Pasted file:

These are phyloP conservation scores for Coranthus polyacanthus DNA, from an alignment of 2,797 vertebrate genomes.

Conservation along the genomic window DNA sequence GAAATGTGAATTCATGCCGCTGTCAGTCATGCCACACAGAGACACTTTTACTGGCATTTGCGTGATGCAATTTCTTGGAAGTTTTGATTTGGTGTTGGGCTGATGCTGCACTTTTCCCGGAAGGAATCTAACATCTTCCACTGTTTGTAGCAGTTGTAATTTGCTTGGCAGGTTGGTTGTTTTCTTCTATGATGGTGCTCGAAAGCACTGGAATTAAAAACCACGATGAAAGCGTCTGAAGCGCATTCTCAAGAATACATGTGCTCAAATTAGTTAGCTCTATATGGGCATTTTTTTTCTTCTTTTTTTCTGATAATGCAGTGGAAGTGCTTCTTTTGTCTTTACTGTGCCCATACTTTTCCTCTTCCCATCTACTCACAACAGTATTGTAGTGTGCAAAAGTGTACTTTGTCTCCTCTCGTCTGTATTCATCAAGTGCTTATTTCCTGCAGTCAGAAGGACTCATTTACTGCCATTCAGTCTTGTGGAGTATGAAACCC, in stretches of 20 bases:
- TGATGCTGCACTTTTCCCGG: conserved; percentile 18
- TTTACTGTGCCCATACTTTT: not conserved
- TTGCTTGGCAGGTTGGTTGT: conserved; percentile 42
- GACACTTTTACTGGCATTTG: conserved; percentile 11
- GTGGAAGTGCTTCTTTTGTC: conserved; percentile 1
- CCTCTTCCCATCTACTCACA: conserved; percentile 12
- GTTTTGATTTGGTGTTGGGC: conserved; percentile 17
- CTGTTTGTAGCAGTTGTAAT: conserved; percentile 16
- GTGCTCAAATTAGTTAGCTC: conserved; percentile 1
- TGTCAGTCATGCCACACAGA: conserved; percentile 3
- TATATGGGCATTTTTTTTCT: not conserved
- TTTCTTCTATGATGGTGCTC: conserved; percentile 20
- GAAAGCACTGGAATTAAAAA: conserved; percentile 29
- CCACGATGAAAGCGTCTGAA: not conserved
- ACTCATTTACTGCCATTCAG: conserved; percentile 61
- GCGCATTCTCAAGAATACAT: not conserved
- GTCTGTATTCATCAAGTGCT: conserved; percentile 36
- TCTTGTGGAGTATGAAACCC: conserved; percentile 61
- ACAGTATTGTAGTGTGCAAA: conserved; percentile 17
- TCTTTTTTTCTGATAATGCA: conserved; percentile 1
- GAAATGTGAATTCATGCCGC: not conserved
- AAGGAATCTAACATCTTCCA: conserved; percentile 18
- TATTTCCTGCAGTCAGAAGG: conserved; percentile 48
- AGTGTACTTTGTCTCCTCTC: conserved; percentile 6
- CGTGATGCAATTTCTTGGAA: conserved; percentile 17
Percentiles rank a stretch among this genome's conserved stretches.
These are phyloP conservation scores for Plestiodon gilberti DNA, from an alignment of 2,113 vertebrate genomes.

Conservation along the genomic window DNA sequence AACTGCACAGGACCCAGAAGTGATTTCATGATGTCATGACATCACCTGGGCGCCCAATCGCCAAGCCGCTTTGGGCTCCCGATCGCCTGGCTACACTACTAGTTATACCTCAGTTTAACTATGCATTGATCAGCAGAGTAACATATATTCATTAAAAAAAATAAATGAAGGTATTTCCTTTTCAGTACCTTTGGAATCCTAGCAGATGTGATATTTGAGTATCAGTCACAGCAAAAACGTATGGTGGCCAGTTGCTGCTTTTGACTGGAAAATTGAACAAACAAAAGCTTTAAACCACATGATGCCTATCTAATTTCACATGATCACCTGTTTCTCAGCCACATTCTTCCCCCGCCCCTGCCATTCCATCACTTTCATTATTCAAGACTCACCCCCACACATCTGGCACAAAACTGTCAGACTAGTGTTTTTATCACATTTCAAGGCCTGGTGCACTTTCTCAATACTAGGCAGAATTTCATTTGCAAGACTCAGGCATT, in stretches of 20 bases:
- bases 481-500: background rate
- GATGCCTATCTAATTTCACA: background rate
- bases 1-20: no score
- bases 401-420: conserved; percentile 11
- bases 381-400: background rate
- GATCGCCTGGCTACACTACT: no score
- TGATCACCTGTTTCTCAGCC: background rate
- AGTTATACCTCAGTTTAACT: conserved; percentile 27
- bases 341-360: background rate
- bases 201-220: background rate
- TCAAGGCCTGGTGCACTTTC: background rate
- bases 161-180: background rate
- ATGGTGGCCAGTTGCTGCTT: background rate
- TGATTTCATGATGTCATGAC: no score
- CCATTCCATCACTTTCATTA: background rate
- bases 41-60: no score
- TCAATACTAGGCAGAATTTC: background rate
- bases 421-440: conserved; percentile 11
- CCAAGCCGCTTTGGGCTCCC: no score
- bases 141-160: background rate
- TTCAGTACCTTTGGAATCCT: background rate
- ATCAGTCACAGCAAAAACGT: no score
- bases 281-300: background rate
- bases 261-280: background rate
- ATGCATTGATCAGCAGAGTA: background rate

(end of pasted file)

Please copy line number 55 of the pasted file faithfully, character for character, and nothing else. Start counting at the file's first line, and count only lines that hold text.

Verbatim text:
- ATGCATTGATCAGCAGAGTA: background rate